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Name All the Animals: A Memoir

3.67  ·  Rating details ·  2,942 Ratings  ·  257 Reviews
An intensely stirring coming-of-age memoir by Alison Smith, Name All the Animals brilliantly explores the power and limitations of a family's faith. Smith was 15 when her older brother, Roy, was killed in a car accident, and her memoir follows her family as they attempt to put their lives back together. Her parents try to take comfort in their strong Catholic faith but are ...more
Paperback, 352 pages
Published February 22nd 2005 by Scribner (first published January 1st 2004)
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Tracy Rhodes
Mar 22, 2007 rated it really liked it
Alison Smith examines the fallout in the lives of her and her parents following the sudden death of her adored older brother Roy when she was 15. A sweet and sad book, although not without its funny moments (most involving the feisty nuns in charge of her Catholic girls' high school).

Anyone from a family that has trouble reaching out to each other will be touched by the insular, lonely ways that Alison and her parents suffer from Roy's loss. Alison's slide into anorexia (weirdly overlooked by h
Richard Gilbert
Feb 15, 2012 rated it it was amazing
In 1984, a small, happy family lives in Rochester, New York: a resolute, devout mother; a dreamy, spiritual father; a quiet, competent boy; a watchful, bookish girl.

But they’re on the brink of disaster, and, almost immediately, it happens: one day in late July the boy, eighteen, dies in a fiery automobile crash. Nothing will ever be the same. They become secretive, walled off their separate grieving, as the accident’s aftershocks go on and on. Alison Smith, who was fifteen when her brother Roy d
Sep 12, 2012 rated it it was amazing
Shelves: shelf
Alison Smith has written a memoir from an important but rarely talked about point of view. When someone dies young, our society tends to empathize with the parents, but the sibling role is just as significant. Alison bravely tells the story of her brother Roy's tragic death and the repercussions that follow his passing.

Alison not only has to try to overcome her immense grief, but also has to deal with the fact that the roles in her family almost reverse. Her parents are just as distraught as Ali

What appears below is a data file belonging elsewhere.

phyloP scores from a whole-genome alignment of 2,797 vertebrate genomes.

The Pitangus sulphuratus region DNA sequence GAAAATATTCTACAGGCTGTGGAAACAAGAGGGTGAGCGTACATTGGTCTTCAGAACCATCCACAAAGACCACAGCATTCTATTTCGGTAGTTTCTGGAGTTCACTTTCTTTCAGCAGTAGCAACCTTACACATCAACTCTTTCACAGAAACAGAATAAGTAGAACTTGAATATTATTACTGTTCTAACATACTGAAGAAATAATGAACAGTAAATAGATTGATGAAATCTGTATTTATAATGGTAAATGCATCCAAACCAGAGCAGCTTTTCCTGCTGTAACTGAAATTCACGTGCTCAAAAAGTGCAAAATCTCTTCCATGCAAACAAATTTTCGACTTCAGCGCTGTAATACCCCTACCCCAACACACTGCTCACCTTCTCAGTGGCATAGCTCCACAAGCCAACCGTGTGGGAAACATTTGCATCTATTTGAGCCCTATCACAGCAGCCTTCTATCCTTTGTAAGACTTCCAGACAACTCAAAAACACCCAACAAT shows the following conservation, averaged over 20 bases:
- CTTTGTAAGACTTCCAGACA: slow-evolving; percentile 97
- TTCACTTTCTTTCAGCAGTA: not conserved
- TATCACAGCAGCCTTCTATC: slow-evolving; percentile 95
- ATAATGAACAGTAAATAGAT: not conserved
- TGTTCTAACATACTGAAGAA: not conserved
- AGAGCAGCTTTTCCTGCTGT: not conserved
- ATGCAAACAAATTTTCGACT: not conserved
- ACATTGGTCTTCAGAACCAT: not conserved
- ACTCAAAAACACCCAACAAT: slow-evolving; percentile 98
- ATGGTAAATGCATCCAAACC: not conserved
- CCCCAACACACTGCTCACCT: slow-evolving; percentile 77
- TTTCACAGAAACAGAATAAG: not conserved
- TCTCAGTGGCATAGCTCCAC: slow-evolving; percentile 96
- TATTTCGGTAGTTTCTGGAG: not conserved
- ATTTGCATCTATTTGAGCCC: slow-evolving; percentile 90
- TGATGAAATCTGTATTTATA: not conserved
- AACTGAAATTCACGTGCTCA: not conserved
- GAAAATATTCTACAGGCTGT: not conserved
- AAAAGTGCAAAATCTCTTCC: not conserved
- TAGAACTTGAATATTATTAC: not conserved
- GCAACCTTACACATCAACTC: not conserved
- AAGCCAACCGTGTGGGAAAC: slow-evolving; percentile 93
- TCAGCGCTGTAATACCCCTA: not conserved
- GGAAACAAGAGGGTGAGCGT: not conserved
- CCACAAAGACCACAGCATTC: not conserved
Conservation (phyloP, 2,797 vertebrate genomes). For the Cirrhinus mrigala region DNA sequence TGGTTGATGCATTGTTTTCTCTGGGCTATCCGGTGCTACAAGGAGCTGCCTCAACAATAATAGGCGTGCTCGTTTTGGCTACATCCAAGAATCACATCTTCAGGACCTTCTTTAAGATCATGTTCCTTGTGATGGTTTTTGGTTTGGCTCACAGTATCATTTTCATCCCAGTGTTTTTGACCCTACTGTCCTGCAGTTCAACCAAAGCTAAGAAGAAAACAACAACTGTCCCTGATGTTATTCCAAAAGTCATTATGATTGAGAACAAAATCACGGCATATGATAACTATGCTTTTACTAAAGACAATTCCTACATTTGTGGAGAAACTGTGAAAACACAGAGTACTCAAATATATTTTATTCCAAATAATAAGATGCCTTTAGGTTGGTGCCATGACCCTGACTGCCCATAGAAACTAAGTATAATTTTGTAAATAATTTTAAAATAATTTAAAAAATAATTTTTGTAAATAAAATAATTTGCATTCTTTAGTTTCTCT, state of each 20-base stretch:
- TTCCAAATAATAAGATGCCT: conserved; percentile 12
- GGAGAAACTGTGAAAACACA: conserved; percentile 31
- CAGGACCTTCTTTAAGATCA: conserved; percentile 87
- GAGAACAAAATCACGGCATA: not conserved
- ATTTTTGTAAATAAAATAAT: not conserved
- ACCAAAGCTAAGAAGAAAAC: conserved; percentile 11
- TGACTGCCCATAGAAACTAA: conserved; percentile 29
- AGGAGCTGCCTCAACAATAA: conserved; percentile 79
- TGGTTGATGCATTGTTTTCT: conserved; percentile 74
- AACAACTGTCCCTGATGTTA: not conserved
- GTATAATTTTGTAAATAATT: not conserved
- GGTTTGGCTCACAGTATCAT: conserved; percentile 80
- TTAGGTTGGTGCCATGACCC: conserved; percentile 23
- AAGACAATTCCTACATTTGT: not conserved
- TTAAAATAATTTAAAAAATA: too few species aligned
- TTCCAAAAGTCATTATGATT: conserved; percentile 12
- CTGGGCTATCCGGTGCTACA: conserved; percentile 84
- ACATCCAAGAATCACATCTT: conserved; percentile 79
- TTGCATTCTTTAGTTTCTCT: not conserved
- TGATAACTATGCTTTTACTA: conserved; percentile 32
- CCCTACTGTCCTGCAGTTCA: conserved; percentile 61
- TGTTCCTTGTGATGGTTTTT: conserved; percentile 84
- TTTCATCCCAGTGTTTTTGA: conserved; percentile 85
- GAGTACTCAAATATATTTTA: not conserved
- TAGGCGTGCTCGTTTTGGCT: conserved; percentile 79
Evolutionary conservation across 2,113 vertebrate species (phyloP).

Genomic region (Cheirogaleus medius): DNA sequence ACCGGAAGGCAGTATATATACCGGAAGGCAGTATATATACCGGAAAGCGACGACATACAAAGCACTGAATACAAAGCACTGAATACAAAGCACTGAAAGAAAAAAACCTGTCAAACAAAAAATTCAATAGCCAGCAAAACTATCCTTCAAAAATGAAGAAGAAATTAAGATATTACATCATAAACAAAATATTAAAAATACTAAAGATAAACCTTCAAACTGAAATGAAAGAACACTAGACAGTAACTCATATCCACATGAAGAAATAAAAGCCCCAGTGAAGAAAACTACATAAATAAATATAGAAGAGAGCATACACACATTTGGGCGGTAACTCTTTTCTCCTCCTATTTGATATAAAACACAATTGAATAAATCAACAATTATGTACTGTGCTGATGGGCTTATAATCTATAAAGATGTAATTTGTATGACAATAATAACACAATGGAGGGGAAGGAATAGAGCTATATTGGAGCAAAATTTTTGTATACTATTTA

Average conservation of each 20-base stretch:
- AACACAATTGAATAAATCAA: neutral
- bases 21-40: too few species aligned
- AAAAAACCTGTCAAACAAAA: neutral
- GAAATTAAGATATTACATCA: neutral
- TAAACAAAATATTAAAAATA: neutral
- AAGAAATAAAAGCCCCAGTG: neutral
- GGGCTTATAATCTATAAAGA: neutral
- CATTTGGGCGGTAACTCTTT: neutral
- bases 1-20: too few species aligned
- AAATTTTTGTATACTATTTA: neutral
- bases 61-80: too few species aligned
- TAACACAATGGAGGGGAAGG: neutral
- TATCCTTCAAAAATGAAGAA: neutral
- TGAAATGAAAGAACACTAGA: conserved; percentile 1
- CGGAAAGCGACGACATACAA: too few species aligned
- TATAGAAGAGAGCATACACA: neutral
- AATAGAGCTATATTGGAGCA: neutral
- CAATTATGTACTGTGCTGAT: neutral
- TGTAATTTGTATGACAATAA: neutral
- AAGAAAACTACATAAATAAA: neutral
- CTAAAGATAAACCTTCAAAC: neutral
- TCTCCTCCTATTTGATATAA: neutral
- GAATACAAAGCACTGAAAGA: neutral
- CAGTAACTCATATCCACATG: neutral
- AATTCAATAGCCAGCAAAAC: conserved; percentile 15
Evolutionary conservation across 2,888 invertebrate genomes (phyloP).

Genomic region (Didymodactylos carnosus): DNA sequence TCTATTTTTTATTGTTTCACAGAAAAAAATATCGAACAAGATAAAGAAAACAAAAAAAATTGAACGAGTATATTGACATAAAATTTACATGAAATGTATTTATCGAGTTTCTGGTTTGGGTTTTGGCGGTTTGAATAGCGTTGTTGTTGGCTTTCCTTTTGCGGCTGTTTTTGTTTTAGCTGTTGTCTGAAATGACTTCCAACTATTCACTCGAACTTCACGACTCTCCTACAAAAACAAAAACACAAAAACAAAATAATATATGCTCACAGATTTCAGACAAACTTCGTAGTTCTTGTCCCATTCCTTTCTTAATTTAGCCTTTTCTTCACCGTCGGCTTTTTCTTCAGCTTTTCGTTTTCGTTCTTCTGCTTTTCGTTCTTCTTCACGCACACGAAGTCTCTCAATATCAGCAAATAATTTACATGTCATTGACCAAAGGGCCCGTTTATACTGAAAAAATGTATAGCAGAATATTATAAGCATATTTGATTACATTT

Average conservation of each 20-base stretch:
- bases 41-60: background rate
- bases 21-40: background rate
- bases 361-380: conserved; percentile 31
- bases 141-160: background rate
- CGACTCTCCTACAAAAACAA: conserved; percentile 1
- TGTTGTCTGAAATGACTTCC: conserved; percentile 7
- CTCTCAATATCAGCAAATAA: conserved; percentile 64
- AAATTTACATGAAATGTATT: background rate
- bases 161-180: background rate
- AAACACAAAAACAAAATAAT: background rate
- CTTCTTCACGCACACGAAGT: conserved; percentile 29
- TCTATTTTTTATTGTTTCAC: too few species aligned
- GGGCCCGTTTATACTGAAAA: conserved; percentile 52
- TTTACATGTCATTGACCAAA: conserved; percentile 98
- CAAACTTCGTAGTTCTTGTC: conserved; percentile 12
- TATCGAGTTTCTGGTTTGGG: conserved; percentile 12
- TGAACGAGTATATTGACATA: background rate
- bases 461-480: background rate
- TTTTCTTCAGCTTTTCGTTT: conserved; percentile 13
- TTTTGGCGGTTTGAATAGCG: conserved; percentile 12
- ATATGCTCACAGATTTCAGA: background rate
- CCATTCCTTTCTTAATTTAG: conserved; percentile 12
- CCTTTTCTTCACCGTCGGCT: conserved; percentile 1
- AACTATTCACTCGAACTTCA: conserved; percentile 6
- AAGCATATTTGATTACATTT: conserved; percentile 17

Aug 01, 2011 rated it it was ok
There's something to be said for matching form and content: Alison Smith's memoir puts the reader in the slow, foggy haze she describes in the months and years following her brother's death. That being said, it doesn't make for a super-engaging read. The form/content match holds up when the narrative moves on to the author's first experience with love in high school; the pace picks up, the text becomes vivid and seems to almost pitter-patter, drawing the reader in to the perilous world of secret ...more
Oct 24, 2007 rated it it was ok
man, i'm getting really tired of reading books that are just okay. somebody do me a favor and recommend an awesome book to me, please.
yeah, i'm a little biased against nonfiction, and that may have something to do with it, but this chick is just not a very good writer. she uses the same descriptive phrases over and over, which is really sloppy, and the book is poorly structured. that said, i did sympathize with her. if there was a half-star option i probably would've given this book two and a h
Feb 17, 2012 rated it it was amazing
Shelves: memoirs
I found this book totally captivating. I read the whole thing over the course of 24 hours. For one, I have a deep personal connection to the experience of losing a sibling. I honestly think I would have plowed through this book just as easily even if I didn't. It was so honest and telling. I felt for very character in the book. I am seriously baffled by the reviews that found it boring. Although - of course - y'all are entitled to your own opinions. For me, it was gripping and sentimental. Absol ...more
Voto affettivo, in una prospettiva felicemente compressa.